7 The new Information Media and Telecommunications Division groups units mainly engaged in the creation and storing of information products for dissemination purposes; transmitting information products using analogue and digital signals; and providing transmission and storage services for information products. These have been rapidly growing sectors of the Australian and New Zealand economies since the last review. In addition, both sets of changes better align ANZSIC 2006 with the division structures proposed for ISIC. Rev. 4.


8 Apart from the changes required as a result of the new division structure, several divisions were renamed to better reflect their composition or the terminology in current usage.



ANZSIC SUBDIVISIONS

9 ANZSIC 2006 includes 86 subdivisions, compared with 53 in ANZSIC 1993, the largest percentage increase in the number of categories for any level of the classification. This was the result of a number of factors including:

  • improving the international comparability of the classification at this level;
  • identifying groupings of economic activities with significantly different production functions; and
  • promoting some more economically significant industries to this level of the classification.

10 Individual decisions to create subdivisions took into account all of these factors and were variously influenced by them. To improve international comparability, ANZSIC 2006 was aligned, as far as possible, at the subdivision level with the proposed ISIC. Rev. 4.


11 Formation of the following subdivisions was particularly influenced by considerations of international comparability:

  • Subdivision 12: Beverage and Tobacco Product Manufacturing;
  • Subdivision 44: Accommodation;
  • Subdivision 55: Motion Picture and Sound Recording Activities;
  • Subdivision 58: Telecommunications Services;
  • Subdivision 60: Library and Other Information Services; and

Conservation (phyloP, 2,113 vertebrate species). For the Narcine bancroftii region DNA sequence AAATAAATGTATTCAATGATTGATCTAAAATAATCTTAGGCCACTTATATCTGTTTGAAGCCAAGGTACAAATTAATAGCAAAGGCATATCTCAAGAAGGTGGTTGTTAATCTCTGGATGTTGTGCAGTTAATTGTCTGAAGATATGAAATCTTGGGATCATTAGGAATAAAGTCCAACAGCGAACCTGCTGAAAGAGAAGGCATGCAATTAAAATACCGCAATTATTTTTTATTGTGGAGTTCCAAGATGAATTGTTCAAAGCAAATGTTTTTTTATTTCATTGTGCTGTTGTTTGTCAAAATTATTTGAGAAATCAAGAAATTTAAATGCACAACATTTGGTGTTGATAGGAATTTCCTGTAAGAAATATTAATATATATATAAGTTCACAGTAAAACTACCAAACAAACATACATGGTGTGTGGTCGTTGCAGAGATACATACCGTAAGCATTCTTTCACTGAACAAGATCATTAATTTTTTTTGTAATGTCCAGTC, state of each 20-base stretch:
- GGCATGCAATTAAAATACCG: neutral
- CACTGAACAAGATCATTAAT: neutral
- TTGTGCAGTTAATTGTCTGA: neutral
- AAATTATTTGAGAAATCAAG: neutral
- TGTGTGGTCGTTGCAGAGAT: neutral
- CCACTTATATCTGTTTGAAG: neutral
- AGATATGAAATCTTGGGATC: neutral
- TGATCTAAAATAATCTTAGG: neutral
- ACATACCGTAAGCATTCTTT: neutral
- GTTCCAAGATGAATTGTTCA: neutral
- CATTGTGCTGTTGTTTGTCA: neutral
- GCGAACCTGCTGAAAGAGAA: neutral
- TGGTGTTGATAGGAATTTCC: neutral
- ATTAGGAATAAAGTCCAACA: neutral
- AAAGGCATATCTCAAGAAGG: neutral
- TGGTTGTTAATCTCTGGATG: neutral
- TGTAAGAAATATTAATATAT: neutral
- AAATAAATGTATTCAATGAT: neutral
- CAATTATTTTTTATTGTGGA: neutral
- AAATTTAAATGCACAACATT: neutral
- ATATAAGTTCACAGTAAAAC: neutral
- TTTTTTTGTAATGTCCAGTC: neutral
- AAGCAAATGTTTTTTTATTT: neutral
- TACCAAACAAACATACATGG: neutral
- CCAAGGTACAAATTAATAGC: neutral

• Subdivision 70: Computer Systems Design and Related Services.

12 Formation of the following subdivisions was particularly influenced by better identifying groupings of economic activities with significantly different production functions:
  • Subdivision 02: Aquaculture;
  • Subdivision 15: Pulp, Paper and Converted Paper Product Manufacturing;
  • Subdivision 26: Electricity Supply;
  • Subdivision 27: Gas Supply; and
  • Subdivision 94: Repair and Maintenance.

13 Formation of the following subdivisions was particularly influenced by promoting some of the more economically significant industries to this level of the classification:
  • Subdivision 11: Food Product Manufacturing;
  • Subdivision 45: Food and Beverage Services;
  • Subdivision 77: Public Order, Safety and Regulatory Services; and
  • Subdivision 80: Preschool and School Education.


ANZSIC GROUPS

14 The number of groups increased substantially, from 158 in ANZSIC 1993 to 214 in ANZSIC 2006. The major factors behind this increase were:
  • flow on effects from the large increase in the number of ANZSIC subdivisions;
  • formation of ANZSIC groups better aligned with the ISIC;
  • more homogeneous groupings of production functions; and
  • recognising some new groups with relatively high levels of economic significance.

15 Examples where international comparability was improved by the formation of groups include:
  • Group 541: Newspaper, Periodical, Book and Directory Publishing;
  • Group 542: Software Publishing; and
  • Group 697: Veterinary Services.